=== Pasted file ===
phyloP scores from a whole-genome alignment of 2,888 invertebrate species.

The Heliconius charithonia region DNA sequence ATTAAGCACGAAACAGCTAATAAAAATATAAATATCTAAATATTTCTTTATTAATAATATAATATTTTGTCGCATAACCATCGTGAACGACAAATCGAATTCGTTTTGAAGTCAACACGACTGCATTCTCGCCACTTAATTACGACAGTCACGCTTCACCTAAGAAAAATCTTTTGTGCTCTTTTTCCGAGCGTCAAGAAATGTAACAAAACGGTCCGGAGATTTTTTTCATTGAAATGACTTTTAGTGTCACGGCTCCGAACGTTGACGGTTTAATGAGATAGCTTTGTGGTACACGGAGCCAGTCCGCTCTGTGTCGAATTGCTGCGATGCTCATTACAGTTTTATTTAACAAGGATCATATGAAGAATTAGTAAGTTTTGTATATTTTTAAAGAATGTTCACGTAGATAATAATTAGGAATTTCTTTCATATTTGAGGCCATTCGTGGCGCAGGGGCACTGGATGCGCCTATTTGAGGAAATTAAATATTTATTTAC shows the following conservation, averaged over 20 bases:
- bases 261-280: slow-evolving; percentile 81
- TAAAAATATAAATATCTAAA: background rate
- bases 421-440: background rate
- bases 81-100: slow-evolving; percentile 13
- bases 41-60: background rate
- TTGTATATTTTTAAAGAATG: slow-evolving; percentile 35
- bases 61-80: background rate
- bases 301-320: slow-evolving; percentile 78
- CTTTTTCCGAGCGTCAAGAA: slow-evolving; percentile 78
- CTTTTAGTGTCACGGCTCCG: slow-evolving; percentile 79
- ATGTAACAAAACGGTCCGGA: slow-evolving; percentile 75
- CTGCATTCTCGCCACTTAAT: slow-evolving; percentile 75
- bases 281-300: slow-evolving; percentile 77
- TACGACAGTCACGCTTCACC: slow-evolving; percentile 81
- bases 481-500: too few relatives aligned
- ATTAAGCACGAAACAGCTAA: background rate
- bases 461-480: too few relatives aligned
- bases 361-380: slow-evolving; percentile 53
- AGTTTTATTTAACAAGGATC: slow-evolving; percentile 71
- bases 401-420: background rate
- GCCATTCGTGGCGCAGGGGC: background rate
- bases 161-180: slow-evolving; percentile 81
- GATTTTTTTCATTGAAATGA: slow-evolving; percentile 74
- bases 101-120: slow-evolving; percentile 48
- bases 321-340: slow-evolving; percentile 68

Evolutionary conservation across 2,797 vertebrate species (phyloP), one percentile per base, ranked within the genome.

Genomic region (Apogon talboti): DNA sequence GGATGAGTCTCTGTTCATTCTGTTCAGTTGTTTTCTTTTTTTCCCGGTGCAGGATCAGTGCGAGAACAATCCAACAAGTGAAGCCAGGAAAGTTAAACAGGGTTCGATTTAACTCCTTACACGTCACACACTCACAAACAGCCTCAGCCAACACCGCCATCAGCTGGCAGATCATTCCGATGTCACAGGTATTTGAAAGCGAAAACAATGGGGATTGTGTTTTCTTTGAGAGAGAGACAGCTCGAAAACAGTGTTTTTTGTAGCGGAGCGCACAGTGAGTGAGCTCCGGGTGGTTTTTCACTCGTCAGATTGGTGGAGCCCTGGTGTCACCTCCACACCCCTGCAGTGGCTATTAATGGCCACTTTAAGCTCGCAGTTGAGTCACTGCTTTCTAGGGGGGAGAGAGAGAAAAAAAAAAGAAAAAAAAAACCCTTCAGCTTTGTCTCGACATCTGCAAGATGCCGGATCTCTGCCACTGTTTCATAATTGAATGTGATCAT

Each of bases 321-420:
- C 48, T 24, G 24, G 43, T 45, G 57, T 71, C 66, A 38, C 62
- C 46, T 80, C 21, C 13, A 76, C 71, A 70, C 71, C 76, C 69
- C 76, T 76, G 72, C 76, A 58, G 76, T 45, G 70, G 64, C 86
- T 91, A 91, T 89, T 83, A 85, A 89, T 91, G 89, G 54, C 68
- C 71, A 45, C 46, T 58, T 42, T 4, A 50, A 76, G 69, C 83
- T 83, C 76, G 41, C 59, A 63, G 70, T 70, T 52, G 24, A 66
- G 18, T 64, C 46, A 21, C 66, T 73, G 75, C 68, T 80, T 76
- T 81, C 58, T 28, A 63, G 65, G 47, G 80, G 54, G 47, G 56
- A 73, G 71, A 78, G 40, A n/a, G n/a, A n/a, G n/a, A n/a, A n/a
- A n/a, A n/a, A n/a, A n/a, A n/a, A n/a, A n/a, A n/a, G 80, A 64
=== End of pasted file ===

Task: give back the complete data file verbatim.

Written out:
phyloP scores from a whole-genome alignment of 2,888 invertebrate species.

The Heliconius charithonia region DNA sequence ATTAAGCACGAAACAGCTAATAAAAATATAAATATCTAAATATTTCTTTATTAATAATATAATATTTTGTCGCATAACCATCGTGAACGACAAATCGAATTCGTTTTGAAGTCAACACGACTGCATTCTCGCCACTTAATTACGACAGTCACGCTTCACCTAAGAAAAATCTTTTGTGCTCTTTTTCCGAGCGTCAAGAAATGTAACAAAACGGTCCGGAGATTTTTTTCATTGAAATGACTTTTAGTGTCACGGCTCCGAACGTTGACGGTTTAATGAGATAGCTTTGTGGTACACGGAGCCAGTCCGCTCTGTGTCGAATTGCTGCGATGCTCATTACAGTTTTATTTAACAAGGATCATATGAAGAATTAGTAAGTTTTGTATATTTTTAAAGAATGTTCACGTAGATAATAATTAGGAATTTCTTTCATATTTGAGGCCATTCGTGGCGCAGGGGCACTGGATGCGCCTATTTGAGGAAATTAAATATTTATTTAC shows the following conservation, averaged over 20 bases:
- bases 261-280: slow-evolving; percentile 81
- TAAAAATATAAATATCTAAA: background rate
- bases 421-440: background rate
- bases 81-100: slow-evolving; percentile 13
- bases 41-60: background rate
- TTGTATATTTTTAAAGAATG: slow-evolving; percentile 35
- bases 61-80: background rate
- bases 301-320: slow-evolving; percentile 78
- CTTTTTCCGAGCGTCAAGAA: slow-evolving; percentile 78
- CTTTTAGTGTCACGGCTCCG: slow-evolving; percentile 79
- ATGTAACAAAACGGTCCGGA: slow-evolving; percentile 75
- CTGCATTCTCGCCACTTAAT: slow-evolving; percentile 75
- bases 281-300: slow-evolving; percentile 77
- TACGACAGTCACGCTTCACC: slow-evolving; percentile 81
- bases 481-500: too few relatives aligned
- ATTAAGCACGAAACAGCTAA: background rate
- bases 461-480: too few relatives aligned
- bases 361-380: slow-evolving; percentile 53
- AGTTTTATTTAACAAGGATC: slow-evolving; percentile 71
- bases 401-420: background rate
- GCCATTCGTGGCGCAGGGGC: background rate
- bases 161-180: slow-evolving; percentile 81
- GATTTTTTTCATTGAAATGA: slow-evolving; percentile 74
- bases 101-120: slow-evolving; percentile 48
- bases 321-340: slow-evolving; percentile 68

Evolutionary conservation across 2,797 vertebrate species (phyloP), one percentile per base, ranked within the genome.

Genomic region (Apogon talboti): DNA sequence GGATGAGTCTCTGTTCATTCTGTTCAGTTGTTTTCTTTTTTTCCCGGTGCAGGATCAGTGCGAGAACAATCCAACAAGTGAAGCCAGGAAAGTTAAACAGGGTTCGATTTAACTCCTTACACGTCACACACTCACAAACAGCCTCAGCCAACACCGCCATCAGCTGGCAGATCATTCCGATGTCACAGGTATTTGAAAGCGAAAACAATGGGGATTGTGTTTTCTTTGAGAGAGAGACAGCTCGAAAACAGTGTTTTTTGTAGCGGAGCGCACAGTGAGTGAGCTCCGGGTGGTTTTTCACTCGTCAGATTGGTGGAGCCCTGGTGTCACCTCCACACCCCTGCAGTGGCTATTAATGGCCACTTTAAGCTCGCAGTTGAGTCACTGCTTTCTAGGGGGGAGAGAGAGAAAAAAAAAAGAAAAAAAAAACCCTTCAGCTTTGTCTCGACATCTGCAAGATGCCGGATCTCTGCCACTGTTTCATAATTGAATGTGATCAT

Each of bases 321-420:
- C 48, T 24, G 24, G 43, T 45, G 57, T 71, C 66, A 38, C 62
- C 46, T 80, C 21, C 13, A 76, C 71, A 70, C 71, C 76, C 69
- C 76, T 76, G 72, C 76, A 58, G 76, T 45, G 70, G 64, C 86
- T 91, A 91, T 89, T 83, A 85, A 89, T 91, G 89, G 54, C 68
- C 71, A 45, C 46, T 58, T 42, T 4, A 50, A 76, G 69, C 83
- T 83, C 76, G 41, C 59, A 63, G 70, T 70, T 52, G 24, A 66
- G 18, T 64, C 46, A 21, C 66, T 73, G 75, C 68, T 80, T 76
- T 81, C 58, T 28, A 63, G 65, G 47, G 80, G 54, G 47, G 56
- A 73, G 71, A 78, G 40, A n/a, G n/a, A n/a, G n/a, A n/a, A n/a
- A n/a, A n/a, A n/a, A n/a, A n/a, A n/a, A n/a, A n/a, G 80, A 64